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What Contributions to today's society were made by Rufus Strokes and Lewis H. Latimer?

Rufus Stokes was born in Alabama in 1924. He later moved to Illinois, where he worked as a machinist for an incinerator company. In 1968, he was granted a patent on an air-purification device to reduce the gas and ash emissions of furnace and powerplant smokestack emissions. The filtered
output from the stacks became almost transparent. Stokes tested and demonstrated several models of stack filters, termed the "clean air machine", in Chicago and elsewhere to show its versatility. The system benefited the respiratory health of people, but also eased the health risks to plants and animals. A side-effect of reduced industrial stack emissions was the improved appearance and
durability of buildings, cars, and objects exposed to outdoor pollution for lengthy periods.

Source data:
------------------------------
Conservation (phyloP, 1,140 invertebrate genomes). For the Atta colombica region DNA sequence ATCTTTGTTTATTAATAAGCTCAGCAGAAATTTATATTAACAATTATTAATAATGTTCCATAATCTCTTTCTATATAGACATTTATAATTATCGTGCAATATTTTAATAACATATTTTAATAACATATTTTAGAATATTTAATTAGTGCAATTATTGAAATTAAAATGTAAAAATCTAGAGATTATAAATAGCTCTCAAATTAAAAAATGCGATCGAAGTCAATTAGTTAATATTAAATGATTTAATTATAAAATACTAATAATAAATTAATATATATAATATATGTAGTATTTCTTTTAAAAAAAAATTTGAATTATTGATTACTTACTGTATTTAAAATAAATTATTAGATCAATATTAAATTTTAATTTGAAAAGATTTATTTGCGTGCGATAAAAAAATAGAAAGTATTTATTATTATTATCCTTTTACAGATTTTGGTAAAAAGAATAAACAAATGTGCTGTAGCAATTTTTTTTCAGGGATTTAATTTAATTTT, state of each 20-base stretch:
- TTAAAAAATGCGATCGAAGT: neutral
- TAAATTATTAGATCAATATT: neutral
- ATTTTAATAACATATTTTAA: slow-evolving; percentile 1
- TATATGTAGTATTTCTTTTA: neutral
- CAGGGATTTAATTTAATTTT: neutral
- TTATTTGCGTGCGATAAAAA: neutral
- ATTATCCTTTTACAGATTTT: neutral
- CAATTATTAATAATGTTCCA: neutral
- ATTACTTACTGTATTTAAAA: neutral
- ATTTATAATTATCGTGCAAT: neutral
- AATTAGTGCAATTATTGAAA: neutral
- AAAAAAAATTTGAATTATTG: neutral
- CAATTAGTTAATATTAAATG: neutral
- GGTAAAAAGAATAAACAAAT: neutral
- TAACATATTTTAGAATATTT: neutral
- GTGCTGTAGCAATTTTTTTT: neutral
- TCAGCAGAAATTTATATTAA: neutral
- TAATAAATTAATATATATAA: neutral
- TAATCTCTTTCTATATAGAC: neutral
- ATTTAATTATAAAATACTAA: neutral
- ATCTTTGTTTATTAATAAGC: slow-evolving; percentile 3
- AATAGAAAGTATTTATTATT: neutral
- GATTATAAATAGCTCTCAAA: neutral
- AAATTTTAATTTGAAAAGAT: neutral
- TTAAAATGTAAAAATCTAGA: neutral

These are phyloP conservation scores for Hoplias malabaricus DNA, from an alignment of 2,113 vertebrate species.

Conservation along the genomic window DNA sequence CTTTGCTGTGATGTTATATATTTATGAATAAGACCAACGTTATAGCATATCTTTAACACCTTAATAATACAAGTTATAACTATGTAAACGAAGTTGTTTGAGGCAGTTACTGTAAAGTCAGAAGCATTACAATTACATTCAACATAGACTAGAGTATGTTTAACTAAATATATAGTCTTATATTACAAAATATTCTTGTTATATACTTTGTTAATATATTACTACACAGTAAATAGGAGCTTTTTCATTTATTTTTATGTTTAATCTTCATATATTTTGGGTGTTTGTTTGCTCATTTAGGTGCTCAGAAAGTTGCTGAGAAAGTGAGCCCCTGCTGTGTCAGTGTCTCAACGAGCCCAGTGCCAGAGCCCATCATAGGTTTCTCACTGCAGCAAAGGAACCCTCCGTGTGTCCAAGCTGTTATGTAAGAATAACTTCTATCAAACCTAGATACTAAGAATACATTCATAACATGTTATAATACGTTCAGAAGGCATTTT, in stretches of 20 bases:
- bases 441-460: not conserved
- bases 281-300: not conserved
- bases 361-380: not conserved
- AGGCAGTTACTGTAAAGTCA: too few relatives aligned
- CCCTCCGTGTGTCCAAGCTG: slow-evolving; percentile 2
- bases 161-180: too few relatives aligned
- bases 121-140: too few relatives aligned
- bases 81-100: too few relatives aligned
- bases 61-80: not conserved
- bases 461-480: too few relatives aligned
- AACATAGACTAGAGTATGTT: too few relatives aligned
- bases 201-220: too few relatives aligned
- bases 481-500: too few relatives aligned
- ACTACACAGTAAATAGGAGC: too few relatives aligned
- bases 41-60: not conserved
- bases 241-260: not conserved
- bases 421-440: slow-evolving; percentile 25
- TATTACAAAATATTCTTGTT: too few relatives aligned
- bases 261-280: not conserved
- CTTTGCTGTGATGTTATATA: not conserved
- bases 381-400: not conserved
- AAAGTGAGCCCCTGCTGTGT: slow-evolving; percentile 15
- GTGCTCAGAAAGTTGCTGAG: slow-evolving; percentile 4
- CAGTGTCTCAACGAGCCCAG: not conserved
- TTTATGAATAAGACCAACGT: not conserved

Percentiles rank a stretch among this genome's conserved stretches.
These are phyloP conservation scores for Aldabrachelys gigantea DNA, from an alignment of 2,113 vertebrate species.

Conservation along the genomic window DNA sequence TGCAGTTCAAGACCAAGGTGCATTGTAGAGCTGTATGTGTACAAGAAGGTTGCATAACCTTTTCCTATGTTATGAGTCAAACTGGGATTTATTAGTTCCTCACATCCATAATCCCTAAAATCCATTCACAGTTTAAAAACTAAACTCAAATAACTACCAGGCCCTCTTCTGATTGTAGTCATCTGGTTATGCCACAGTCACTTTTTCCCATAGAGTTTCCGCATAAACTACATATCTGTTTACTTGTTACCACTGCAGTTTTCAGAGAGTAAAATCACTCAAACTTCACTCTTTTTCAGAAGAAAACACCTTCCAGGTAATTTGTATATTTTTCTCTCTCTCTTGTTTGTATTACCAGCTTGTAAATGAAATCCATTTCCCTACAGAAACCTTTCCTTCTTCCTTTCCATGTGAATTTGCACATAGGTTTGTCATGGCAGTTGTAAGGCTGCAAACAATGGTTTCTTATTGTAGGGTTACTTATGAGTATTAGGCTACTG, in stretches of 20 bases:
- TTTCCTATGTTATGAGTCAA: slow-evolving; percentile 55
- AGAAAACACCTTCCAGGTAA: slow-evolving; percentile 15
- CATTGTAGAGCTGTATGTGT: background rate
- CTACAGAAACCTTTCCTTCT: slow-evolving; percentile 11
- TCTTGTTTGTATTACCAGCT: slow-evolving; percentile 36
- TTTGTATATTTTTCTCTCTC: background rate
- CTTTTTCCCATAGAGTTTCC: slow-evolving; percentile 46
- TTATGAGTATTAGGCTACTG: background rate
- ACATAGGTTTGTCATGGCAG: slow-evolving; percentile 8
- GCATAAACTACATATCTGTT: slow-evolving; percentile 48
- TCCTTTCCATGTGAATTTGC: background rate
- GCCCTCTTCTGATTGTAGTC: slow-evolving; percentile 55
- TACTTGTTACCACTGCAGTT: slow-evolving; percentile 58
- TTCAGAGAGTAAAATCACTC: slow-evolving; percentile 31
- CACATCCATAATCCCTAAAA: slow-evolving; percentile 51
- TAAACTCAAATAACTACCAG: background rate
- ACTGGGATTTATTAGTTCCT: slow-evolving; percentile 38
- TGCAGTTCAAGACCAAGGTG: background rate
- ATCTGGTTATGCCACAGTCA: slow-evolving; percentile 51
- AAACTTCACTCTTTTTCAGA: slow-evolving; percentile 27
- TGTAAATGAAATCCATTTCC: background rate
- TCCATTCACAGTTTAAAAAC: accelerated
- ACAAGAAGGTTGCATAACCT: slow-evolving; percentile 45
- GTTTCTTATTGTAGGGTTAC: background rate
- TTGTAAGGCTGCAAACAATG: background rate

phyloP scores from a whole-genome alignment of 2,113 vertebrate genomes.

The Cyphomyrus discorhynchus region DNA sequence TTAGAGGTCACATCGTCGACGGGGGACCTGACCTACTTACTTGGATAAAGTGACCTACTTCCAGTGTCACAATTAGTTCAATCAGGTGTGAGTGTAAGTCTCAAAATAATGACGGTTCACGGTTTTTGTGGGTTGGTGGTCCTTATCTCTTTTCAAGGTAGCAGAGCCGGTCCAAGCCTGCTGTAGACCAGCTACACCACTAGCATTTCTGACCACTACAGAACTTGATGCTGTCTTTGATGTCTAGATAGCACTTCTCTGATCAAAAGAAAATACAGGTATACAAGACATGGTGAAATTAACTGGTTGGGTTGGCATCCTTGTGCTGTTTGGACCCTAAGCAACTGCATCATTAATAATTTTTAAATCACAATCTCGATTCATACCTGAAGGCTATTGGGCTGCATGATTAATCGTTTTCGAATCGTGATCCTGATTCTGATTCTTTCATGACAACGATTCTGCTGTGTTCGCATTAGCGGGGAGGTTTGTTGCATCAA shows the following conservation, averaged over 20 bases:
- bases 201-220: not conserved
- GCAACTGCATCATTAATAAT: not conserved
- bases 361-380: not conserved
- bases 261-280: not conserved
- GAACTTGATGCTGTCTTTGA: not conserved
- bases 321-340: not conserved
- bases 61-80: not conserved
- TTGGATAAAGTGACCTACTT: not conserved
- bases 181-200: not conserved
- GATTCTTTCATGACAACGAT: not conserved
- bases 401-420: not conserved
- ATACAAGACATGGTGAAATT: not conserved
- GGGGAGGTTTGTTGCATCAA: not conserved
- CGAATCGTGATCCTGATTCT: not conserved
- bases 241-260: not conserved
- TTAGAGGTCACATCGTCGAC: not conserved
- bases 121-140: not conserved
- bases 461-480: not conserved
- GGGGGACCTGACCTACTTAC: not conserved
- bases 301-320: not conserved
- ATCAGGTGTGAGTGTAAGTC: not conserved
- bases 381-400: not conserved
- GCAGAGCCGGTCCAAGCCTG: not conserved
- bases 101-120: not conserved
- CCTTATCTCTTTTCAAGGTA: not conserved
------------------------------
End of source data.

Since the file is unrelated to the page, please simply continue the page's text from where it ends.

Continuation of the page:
Lewis Howard Latimer was born in Chelsea, Massachusetts on September 4, 1848. He learned mechanical drawing in the patent attorney office of Crosby and Gould, Boston, Massachusetts. He invented a toilet system for railroad cars in 1873, referred to as water closet for railroad cars. He also invented an electric lamp with an inexpensive carbon filament and a threaded wooden socket for light bulbs. He supervised the installation of carbon filament electric lighting in New York City, Philadelphia, Montreal, and London. He was responsible for preparing the mechanical drawings for Alexander Graham Bell's patent application for his telephone design. Lewis Latimer had the distinction of being the only African American member of the Edison Pioneers, a member of Thomas Edisons engineering division of the Edison Company. He joined the Edison Electric Light Company in 1884 and conducted research on electrical lighting. In 1890 he published Incandescent Electric Lighting, a technical engineering book which became a guide for lighting engineers. For years he served as an expert witness in the court battles over Thomas Edison s patents. At the time of Latimer's death in 1928, the Edison Pioneers attributed his "important inventions" to a "keen perception of the potential of the electric light and kindred industries."